A study released Nov. 26 by the W.P. Carey School of Business at Arizona State University reported that variations in mortgage laws from one state to the next could be hindering a full housing recovery.
The study, which was headed up by the university’s Assistant Professor Andra Ghent, noted that states with streamlined foreclosure processes have nearly recovered from the crisis, while those with long and drawn out procedures still are struggling.
The study noted that as a rule, non-judicial foreclosures move more quickly than those in judicial states. Ghent pointed out that even though Arizona was one of the states hardest hit by the housing crisis, it has moved through its backlog of foreclosures quickly because it does not require court approval of foreclosures. Phoenix, for example, experienced a strong uptick in home prices over the course of the past year.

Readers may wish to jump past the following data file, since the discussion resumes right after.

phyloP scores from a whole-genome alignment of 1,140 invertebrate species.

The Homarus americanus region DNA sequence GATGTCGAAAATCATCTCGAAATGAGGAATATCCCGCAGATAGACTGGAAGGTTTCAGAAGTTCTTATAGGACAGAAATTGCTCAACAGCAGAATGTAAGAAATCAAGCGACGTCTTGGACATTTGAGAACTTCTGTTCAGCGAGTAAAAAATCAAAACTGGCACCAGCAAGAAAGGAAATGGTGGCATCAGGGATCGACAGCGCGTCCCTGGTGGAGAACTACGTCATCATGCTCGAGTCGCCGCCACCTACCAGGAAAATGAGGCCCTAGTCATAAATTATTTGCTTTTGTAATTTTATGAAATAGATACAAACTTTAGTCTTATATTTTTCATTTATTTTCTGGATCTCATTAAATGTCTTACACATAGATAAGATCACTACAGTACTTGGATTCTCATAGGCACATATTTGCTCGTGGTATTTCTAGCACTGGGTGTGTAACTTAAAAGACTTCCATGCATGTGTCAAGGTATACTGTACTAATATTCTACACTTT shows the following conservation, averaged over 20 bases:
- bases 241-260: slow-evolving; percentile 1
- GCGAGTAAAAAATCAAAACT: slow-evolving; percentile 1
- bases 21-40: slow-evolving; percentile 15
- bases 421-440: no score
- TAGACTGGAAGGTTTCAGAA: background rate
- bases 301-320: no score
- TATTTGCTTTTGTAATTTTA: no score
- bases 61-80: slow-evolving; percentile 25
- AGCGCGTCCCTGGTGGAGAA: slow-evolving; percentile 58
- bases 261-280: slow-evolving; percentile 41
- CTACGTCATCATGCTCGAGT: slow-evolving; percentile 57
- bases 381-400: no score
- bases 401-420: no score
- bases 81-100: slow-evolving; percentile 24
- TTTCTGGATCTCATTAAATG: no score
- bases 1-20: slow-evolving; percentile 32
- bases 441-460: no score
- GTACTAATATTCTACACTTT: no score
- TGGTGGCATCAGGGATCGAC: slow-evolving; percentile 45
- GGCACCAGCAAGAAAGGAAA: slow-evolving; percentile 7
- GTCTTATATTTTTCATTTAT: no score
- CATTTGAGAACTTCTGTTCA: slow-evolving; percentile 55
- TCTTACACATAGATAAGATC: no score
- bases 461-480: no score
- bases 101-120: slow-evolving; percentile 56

“The key is quick resolution of the situation,” Ghent explained in the study. “For example, if a state requires a longer period before foreclosures can happen, then that generally means the homes deteriorate more as the borrowers realize they're going to have to leave and stop taking care of the property. This is bad for the neighbors and the property values.”
New York and Florida, which both have judicial procedures for foreclosures, still are struggling because properties can get hung up in the foreclosure process for as long as two years, the study noted.
While foreclosure procedures historically have varied from state to state, Ghent suggested that the introduction of nationwide foreclosure laws would prevent procedures from dragging on and disrupting the overall housing market — although such a move would pit states’ rights against the federal government.
“Nobody pays attention to mortgage laws for 50 to 60 years at a time,” Ghent said. “They only examine these laws after a major event, so the time to change is now.”
Read the mortgage study.